ARF: Was there a personal sense of nostalgia when shooting The Hand of God, being from Naples yourself?
DD: Shooting THoG for me was an emotional journey through memory. Paolo and I have been linked for many years, as we have very similar families in terms of social background and a joyful confusion. We began to approach working on sets more or less in the same years. Retracing fragments of memory that are very dear to me, through Fabietto’s eyes, was a gift. Naples certainly plays an important role, but more than a story about the city, it is about discovering a life-saving passion, of the delicate and complicated moment that is youth. To the places and people—I tried to give back the love, humanity and truth that I found in the script. Nothing more.
ARF: Growing up, how did Naples inspire the way you find and tell stories?
DD: Naples is a complex city, capable of great beauty and incredible pettiness. It drags you in its fast movement and then leaves you alone and lost in the infinite horizon of the sea. It gives you the greatest proof of humanity and immediately afterwards it hurts you. It continuously gives you something and continuously takes away something from you. For this and much more I think it influenced me, but it is impossible for me to articulate how much.
ARF: There is an element of the fantastical, the surreal, in the film, and indeed in many of your films. How do you build that world in collaboration with Paolo?
DD: Paolo and I work very well together. His writing is full of ideas, and he builds a world that is immediately clear. As I read, I already see unforgettable images. He knows what he wants and knows how to communicate it directly. I listen a lot and usually, since we have been working together for so many years, there is a good understanding between us. I like him a lot because he is very focused and decisive. His way of doing things pushes you to always be courageous in your choices and bold in your thoughts.
ARF: What piece of advice have you received that has been most invaluable to your work as you learned your craft, perhaps from Luca Bigazzi, who you began with? What advice would you give to people beginning their own journey?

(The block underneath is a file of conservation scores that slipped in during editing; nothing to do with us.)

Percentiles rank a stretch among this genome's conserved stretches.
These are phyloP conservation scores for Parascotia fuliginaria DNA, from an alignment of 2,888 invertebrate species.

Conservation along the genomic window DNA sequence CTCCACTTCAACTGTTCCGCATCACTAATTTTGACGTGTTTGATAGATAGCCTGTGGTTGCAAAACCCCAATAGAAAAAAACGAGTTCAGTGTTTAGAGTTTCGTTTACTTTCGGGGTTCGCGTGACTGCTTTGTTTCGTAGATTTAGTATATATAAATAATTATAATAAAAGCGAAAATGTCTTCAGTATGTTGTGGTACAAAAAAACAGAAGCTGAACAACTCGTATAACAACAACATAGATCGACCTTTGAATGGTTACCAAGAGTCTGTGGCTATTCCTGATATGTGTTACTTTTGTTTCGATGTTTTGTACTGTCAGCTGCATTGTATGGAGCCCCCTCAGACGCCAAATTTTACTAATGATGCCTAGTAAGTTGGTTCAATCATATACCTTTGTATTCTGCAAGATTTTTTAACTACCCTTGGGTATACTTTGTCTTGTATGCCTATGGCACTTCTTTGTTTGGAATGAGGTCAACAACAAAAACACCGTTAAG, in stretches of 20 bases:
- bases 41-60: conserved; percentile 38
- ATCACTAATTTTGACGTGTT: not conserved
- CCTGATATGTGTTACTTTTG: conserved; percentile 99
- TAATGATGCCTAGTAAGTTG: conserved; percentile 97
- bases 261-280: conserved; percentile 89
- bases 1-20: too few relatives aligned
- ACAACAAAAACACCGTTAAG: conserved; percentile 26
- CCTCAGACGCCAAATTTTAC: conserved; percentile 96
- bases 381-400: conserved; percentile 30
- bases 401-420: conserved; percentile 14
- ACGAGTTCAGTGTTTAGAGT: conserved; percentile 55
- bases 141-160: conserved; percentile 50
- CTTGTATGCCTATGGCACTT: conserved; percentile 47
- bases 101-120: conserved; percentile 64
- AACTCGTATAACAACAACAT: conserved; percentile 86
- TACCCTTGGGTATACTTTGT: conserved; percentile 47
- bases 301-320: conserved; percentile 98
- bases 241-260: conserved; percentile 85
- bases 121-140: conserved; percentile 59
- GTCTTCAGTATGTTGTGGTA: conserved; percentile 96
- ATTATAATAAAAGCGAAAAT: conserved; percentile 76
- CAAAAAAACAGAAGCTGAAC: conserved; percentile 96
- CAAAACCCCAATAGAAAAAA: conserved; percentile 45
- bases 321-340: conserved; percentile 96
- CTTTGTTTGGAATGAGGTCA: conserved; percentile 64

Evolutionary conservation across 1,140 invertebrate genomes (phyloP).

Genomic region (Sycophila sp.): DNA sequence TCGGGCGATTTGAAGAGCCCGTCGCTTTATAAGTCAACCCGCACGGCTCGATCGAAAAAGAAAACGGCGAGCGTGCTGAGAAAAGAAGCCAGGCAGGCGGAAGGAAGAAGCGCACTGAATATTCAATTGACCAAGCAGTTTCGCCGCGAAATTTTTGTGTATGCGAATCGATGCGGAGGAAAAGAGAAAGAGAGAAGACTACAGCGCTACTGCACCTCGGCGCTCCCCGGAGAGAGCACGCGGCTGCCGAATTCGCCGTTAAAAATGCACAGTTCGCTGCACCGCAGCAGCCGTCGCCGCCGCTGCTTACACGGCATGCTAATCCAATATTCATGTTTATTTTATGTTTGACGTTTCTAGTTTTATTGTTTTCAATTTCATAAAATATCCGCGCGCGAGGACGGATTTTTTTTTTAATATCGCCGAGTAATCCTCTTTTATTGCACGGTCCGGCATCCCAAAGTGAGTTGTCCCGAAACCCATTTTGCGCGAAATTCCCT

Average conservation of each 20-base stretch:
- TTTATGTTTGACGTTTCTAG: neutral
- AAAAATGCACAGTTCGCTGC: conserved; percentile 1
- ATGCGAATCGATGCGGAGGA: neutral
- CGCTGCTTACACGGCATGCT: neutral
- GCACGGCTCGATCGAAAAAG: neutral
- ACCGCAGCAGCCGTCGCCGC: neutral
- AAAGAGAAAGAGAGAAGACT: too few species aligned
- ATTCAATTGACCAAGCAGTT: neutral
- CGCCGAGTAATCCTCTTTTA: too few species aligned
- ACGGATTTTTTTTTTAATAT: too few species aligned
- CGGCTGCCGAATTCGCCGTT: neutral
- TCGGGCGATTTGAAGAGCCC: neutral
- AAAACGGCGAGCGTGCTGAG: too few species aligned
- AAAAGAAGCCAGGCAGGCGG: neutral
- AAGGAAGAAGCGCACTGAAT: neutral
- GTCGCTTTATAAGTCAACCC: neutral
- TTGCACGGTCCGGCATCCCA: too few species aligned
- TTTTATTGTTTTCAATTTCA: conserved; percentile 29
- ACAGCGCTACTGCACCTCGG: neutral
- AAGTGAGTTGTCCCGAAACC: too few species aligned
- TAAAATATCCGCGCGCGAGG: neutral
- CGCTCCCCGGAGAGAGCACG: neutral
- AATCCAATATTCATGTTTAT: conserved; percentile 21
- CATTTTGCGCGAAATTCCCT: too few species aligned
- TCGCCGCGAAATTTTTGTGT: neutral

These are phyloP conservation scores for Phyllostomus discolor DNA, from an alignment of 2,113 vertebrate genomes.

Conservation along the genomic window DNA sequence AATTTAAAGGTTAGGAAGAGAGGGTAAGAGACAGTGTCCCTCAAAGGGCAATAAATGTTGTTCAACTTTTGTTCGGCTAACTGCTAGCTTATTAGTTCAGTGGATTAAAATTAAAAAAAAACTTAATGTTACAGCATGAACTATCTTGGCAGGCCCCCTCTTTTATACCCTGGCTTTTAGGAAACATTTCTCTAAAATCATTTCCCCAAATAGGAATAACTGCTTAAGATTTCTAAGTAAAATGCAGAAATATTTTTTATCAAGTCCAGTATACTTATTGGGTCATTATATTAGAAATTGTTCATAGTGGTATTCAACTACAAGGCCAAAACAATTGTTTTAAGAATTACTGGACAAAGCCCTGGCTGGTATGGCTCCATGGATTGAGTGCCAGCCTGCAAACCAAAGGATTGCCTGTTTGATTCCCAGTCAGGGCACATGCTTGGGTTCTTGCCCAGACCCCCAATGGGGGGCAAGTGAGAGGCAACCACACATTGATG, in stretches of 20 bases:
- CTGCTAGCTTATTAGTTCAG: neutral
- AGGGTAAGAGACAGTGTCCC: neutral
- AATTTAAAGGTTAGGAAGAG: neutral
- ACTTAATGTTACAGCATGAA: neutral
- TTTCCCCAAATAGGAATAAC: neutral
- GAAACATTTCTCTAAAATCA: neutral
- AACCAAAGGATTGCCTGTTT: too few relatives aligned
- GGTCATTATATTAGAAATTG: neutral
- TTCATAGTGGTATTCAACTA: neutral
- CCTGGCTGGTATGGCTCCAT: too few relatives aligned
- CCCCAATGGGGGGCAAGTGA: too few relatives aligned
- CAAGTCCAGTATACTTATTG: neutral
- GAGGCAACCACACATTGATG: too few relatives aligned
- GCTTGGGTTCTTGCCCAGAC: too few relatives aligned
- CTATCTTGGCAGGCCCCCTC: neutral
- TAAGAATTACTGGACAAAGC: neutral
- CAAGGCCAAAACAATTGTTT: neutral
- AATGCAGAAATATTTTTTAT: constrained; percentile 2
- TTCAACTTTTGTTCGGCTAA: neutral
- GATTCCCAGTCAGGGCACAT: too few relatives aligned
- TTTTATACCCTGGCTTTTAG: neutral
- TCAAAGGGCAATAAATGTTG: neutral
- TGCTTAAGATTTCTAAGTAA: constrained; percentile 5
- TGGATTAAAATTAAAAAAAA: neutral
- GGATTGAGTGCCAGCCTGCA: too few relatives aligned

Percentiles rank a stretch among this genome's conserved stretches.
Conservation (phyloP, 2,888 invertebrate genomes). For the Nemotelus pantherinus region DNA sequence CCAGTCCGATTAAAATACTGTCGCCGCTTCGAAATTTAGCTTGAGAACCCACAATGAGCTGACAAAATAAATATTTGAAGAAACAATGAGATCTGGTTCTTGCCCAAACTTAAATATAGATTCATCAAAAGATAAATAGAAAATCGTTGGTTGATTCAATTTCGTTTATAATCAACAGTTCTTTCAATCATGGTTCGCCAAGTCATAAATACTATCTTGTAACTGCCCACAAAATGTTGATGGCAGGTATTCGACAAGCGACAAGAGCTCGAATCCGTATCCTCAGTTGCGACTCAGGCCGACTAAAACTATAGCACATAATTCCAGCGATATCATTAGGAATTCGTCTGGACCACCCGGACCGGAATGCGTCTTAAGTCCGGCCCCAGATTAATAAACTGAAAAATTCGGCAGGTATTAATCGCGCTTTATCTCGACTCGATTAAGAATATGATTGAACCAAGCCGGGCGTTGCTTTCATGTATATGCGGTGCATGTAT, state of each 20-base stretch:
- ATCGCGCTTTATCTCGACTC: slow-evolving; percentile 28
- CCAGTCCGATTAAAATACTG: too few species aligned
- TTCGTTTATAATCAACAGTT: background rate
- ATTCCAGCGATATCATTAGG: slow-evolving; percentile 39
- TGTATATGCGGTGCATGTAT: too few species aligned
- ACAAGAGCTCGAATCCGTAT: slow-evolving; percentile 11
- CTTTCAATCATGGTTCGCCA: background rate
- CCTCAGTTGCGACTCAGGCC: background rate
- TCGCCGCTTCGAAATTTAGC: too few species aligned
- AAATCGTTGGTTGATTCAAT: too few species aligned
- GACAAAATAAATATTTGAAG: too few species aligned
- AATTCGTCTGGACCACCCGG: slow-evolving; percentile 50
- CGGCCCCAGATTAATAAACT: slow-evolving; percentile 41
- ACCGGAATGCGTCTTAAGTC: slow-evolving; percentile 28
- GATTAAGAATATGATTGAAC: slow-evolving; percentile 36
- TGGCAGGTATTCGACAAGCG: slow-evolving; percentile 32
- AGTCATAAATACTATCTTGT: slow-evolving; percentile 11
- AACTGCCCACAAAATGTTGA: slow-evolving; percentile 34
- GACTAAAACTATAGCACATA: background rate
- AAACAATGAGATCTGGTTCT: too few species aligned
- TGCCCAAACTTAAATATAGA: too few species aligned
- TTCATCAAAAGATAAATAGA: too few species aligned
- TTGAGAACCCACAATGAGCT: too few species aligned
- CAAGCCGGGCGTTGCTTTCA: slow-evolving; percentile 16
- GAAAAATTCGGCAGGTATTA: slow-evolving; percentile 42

DD: Luca taught me to be focused and to pay close attention to all the details that compose a shot. His passion, his energy and his talent are still inexhaustible sources of inspiration. I am very grateful to him for all this, and for recognizing in me abilities that I did not know I had. The advice I can give is to read a lot, be curious, travel and pay close attention to what is happening around. To bring meaning into what you do, you need to live, have experiences. To grasp and know how to exploit the advantages that opportunities for growth offer. Obviously I recommend that you put care and perseverance in everything you do.
ARF: In an era of audiences watching films on smaller screens, what is lost in your work that we usually experience on a larger cinema screen? Perhaps the details of faces or light?
DD: I believe that more than anything, the viewer misses the beauty of the immersive and collective experience that cinema gives you. Watching movies on small devices is certainly more distracting. The vision risks becoming more and more distracted and passive. I still believe that the telephone is made for making calls while cinema is made for travelling. That’s why I keep thinking about the big screen as I shoot.
ARF: Your camera seems so present, aware of the moment—whether it is serene or chaotic. Where do you, yourself, find moments of beauty in everyday life?
DD: I always try to look at things from a different point of view. I try to apply the privilege that my work gives me in everyday life, too. Beauty is in many things, sometimes small or simple. It is necessary to know how to grasp it with patience, attention, and sensitivity. I love spending time with my family, I love travelling with them and listening to my children’s thoughts.
ARF: What makes an image important or special?
DD: An image is important if it is made with love, care and necessity, and it becomes special when it has the capacity of drawing out feelings in the viewer.